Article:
"EPA Tweaks Proposed Boiler Rule, Zeroes in on Largest Emitters"

"U.S. EPA [Friday] released a reworked package of proposed rules to tackle toxic emissions from 201,000 of the largest boilers and incinerators nationwide, hoping to clear up complaints from manufacturing groups as the agency clamps down on the industrial boilers that are one of the largest U.S. sources of harmful air pollution."

"Manufacturers went to court when EPA, under orders from a federal court, finalized the long-delayed pollution limits this spring. Some companies that burn oil, coal, natural gas or biomass to provide their operations with heat and electricity urged Congress to intervene, saying their facilities could not meet the new limits on chemicals such as mercury, acid gases and dioxins.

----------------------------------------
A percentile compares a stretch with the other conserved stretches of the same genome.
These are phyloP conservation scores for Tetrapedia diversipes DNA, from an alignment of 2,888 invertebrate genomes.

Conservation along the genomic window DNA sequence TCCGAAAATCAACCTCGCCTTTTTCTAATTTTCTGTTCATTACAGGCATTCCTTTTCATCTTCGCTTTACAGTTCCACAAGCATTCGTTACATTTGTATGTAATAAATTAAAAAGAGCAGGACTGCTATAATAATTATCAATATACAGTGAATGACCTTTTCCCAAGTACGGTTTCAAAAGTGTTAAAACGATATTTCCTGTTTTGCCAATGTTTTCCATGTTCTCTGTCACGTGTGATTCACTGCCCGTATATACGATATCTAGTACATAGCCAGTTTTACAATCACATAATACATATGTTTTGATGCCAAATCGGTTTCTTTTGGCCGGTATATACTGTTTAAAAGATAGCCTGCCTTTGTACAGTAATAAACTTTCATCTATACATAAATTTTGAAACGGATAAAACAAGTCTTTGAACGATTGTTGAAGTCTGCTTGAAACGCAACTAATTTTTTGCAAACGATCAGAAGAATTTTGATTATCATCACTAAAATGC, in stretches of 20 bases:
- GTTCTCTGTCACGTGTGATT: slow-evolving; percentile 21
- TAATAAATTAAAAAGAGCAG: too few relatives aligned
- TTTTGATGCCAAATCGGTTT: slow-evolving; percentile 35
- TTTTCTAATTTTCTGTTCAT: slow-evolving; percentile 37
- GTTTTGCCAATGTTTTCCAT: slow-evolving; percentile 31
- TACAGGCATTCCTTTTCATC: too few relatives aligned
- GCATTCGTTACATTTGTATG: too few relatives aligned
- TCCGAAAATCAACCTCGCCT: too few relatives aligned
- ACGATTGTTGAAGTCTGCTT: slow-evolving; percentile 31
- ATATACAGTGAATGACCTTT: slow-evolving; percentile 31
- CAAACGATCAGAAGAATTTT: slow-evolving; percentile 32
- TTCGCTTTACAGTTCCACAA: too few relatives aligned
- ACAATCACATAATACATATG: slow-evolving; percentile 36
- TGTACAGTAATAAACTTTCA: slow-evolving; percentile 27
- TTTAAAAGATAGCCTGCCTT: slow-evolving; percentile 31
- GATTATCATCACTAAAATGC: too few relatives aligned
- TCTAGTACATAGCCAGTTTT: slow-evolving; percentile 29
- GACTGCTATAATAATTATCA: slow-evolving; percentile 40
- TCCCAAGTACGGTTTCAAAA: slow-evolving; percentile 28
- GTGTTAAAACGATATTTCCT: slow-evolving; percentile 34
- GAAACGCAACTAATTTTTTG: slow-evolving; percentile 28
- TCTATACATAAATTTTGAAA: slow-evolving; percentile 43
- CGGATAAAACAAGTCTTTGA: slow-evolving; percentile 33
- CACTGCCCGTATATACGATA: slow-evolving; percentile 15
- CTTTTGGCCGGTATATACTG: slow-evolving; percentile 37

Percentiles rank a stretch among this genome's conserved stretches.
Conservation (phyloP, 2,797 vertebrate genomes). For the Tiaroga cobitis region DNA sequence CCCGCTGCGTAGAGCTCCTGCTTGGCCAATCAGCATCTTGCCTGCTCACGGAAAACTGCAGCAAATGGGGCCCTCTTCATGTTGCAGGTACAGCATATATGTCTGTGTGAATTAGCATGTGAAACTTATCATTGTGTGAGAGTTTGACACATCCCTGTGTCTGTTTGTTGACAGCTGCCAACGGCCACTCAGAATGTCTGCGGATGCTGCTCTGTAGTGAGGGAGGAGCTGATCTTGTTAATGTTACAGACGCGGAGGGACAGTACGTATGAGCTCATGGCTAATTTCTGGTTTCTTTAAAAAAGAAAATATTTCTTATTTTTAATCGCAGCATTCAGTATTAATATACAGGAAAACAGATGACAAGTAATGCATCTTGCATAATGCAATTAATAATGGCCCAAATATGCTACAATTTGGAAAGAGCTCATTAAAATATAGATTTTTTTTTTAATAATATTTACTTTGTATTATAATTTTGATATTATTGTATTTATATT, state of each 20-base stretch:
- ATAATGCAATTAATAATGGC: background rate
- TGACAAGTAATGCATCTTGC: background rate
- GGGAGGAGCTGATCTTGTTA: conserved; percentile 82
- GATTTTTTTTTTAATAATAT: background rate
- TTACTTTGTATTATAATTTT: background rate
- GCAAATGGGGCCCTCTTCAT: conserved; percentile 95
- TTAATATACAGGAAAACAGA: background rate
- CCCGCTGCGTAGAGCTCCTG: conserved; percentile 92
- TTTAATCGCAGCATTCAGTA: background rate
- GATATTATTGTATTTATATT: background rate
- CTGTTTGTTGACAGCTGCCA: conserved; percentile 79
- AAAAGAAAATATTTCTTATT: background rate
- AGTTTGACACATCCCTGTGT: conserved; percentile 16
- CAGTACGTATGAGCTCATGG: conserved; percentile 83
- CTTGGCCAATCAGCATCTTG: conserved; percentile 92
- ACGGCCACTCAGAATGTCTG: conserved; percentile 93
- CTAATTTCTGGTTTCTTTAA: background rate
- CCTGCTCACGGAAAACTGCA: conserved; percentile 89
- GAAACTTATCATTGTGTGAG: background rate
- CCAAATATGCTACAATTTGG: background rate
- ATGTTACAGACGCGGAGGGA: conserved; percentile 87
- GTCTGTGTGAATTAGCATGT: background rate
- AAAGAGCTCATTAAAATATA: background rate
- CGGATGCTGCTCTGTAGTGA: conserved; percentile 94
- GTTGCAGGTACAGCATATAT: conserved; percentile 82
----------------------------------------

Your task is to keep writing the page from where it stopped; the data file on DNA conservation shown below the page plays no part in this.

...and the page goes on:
Based on newly received data, the package released today by EPA includes slightly less stringent standards for carbon monoxide, particulate matter and metals, but stricter standards for mercury and acid gases, EPA air chief Gina McCarthy told reporters this morning. It also replaces the limits on cancer-causing dioxins with "work practice" standards, based on an analysis showing that dioxin emissions occur in such trace amounts that they cannot be accurately measured."

Gabriel Nelson reports for Greenwire December 2, 2011.

Source: Greenwire, 12/05/2011